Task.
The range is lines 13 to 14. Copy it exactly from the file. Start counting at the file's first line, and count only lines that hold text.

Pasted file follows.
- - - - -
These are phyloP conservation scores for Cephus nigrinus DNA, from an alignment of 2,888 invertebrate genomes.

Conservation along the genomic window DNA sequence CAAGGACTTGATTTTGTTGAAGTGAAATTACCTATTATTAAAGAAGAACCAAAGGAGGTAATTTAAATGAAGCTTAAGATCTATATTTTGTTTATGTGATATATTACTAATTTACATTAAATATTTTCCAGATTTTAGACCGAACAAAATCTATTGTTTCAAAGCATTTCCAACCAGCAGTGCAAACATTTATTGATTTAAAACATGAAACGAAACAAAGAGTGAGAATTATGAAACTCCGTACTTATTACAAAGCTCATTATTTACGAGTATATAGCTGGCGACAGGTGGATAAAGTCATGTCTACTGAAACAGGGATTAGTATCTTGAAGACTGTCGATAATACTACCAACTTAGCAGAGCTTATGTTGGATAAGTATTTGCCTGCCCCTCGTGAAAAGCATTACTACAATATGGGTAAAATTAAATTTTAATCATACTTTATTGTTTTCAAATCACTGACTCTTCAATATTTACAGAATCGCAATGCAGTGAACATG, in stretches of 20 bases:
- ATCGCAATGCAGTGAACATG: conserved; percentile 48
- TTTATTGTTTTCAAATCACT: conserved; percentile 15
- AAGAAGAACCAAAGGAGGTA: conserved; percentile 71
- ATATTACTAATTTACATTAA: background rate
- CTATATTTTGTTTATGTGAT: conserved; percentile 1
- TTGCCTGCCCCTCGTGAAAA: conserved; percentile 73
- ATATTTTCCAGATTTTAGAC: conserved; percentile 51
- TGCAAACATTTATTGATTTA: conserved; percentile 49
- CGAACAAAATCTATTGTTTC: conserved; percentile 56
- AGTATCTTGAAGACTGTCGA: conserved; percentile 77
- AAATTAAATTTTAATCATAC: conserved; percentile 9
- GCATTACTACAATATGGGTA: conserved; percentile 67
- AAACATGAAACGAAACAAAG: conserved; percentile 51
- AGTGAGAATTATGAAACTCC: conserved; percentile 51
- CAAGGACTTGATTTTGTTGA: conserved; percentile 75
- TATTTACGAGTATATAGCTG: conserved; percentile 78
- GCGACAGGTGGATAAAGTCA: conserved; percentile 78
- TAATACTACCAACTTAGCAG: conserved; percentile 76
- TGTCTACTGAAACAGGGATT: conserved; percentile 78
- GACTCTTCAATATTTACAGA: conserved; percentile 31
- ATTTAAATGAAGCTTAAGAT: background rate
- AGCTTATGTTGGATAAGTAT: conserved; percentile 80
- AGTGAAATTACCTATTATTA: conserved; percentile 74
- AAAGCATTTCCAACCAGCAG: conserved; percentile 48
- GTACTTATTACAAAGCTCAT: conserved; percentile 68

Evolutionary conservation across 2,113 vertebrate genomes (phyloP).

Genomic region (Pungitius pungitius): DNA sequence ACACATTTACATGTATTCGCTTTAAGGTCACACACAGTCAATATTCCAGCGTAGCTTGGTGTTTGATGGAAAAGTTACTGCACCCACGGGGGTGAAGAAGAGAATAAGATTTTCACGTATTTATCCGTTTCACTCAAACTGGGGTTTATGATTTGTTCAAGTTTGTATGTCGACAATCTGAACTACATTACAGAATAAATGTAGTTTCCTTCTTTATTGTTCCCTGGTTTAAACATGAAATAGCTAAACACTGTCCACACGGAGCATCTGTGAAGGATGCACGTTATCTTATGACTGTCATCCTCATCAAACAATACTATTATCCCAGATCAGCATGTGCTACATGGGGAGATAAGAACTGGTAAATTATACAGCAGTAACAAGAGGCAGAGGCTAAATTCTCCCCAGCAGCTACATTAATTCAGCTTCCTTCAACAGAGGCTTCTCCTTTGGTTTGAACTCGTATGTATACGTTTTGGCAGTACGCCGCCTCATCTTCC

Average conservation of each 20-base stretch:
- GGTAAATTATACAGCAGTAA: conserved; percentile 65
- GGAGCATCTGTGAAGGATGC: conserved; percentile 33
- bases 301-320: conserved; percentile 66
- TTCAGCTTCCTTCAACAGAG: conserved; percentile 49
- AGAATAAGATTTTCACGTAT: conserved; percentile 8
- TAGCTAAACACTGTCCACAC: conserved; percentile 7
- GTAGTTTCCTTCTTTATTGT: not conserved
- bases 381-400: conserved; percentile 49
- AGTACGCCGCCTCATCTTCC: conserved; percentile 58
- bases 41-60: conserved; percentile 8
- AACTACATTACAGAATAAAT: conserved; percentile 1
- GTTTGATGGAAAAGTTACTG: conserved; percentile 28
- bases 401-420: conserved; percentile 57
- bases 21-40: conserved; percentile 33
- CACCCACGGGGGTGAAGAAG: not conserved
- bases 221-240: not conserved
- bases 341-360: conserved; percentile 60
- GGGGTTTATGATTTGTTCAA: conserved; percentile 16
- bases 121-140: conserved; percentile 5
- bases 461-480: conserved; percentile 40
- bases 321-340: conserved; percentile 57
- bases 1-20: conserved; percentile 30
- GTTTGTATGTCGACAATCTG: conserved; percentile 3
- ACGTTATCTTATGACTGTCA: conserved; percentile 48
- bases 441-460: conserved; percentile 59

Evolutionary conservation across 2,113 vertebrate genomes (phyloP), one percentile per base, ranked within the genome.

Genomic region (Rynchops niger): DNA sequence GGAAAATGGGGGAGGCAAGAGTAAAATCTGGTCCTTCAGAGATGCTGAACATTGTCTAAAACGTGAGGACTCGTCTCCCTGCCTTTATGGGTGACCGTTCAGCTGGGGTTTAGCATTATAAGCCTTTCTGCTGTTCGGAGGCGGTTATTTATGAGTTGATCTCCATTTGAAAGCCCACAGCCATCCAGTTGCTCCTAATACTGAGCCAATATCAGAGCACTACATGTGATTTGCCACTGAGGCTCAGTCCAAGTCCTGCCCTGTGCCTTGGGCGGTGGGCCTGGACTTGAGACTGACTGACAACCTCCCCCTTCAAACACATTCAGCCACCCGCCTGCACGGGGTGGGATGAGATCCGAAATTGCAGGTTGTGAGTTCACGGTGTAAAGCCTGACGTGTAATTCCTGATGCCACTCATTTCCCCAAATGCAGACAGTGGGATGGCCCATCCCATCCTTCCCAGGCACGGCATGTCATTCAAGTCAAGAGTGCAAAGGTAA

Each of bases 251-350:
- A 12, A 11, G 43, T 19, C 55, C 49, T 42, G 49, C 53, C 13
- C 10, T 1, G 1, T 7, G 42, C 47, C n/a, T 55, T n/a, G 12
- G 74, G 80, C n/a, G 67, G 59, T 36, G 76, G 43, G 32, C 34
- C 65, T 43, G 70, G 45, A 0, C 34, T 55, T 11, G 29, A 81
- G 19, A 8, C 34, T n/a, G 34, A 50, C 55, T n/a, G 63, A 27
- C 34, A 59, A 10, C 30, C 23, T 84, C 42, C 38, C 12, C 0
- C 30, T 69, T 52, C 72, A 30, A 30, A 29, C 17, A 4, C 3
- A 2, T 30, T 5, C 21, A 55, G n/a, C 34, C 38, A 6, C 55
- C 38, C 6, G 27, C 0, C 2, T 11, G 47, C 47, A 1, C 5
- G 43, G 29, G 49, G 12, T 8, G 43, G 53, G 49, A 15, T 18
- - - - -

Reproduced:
- AAATTAAATTTTAATCATAC: conserved; percentile 9
- GCATTACTACAATATGGGTA: conserved; percentile 67